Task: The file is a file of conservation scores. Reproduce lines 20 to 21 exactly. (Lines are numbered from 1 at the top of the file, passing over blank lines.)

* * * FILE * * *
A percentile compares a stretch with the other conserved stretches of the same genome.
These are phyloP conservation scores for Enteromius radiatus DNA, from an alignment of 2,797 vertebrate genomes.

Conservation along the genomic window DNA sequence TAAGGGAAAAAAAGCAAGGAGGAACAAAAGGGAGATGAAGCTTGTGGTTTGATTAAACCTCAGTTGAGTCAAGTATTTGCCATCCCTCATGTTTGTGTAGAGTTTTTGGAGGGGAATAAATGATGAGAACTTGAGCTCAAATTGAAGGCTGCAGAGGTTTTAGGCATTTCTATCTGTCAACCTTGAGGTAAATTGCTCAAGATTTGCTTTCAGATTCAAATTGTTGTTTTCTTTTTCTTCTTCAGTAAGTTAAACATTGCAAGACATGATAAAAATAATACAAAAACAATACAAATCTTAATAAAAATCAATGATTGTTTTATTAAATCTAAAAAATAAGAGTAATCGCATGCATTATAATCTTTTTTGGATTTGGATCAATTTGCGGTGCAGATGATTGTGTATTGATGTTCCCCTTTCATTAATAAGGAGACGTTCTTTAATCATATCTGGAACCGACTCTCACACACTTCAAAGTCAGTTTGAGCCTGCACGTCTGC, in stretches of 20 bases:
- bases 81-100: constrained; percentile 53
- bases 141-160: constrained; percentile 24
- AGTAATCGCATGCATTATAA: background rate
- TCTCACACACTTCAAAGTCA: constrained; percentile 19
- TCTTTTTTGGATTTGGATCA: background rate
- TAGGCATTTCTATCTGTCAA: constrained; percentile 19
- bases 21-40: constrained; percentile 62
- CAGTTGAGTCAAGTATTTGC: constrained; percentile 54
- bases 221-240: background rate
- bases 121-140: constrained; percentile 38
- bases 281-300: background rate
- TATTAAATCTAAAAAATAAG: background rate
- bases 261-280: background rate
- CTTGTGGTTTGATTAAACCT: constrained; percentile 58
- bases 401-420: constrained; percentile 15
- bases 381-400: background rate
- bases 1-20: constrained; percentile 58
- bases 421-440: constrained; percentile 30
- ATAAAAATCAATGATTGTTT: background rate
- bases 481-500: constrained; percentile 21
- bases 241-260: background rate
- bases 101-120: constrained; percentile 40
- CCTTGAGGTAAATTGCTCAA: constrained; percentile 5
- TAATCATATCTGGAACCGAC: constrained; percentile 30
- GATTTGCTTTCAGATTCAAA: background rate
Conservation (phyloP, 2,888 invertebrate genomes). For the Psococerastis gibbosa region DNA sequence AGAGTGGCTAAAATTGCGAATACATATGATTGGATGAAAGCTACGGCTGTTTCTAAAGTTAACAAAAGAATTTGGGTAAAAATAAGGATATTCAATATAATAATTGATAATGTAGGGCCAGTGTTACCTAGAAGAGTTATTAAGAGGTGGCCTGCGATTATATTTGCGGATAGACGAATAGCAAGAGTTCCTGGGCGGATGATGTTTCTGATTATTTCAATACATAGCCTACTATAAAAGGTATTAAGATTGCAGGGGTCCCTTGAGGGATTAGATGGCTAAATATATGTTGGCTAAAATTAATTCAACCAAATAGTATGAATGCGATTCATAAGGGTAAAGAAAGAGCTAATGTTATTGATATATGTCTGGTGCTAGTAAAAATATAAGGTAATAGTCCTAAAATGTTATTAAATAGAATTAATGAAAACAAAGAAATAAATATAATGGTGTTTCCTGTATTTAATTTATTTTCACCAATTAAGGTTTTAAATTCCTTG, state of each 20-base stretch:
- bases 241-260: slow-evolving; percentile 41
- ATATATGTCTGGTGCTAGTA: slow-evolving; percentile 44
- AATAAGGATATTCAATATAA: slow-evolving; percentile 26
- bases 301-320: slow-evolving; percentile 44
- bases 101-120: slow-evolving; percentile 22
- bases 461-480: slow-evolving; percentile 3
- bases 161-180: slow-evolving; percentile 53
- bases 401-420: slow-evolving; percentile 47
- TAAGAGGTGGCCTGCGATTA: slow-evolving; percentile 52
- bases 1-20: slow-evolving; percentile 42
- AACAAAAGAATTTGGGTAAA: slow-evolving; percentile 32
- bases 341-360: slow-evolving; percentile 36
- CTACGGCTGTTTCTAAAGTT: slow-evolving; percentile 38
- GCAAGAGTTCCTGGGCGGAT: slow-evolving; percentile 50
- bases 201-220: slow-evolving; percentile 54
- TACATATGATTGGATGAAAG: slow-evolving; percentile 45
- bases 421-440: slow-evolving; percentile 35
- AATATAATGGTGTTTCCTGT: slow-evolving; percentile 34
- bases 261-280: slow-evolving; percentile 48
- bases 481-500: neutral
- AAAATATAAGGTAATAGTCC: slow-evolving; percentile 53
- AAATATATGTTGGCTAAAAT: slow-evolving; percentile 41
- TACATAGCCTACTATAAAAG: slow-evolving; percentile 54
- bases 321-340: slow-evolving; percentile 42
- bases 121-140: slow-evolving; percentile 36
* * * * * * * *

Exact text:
- bases 1-20: constrained; percentile 58
- bases 421-440: constrained; percentile 30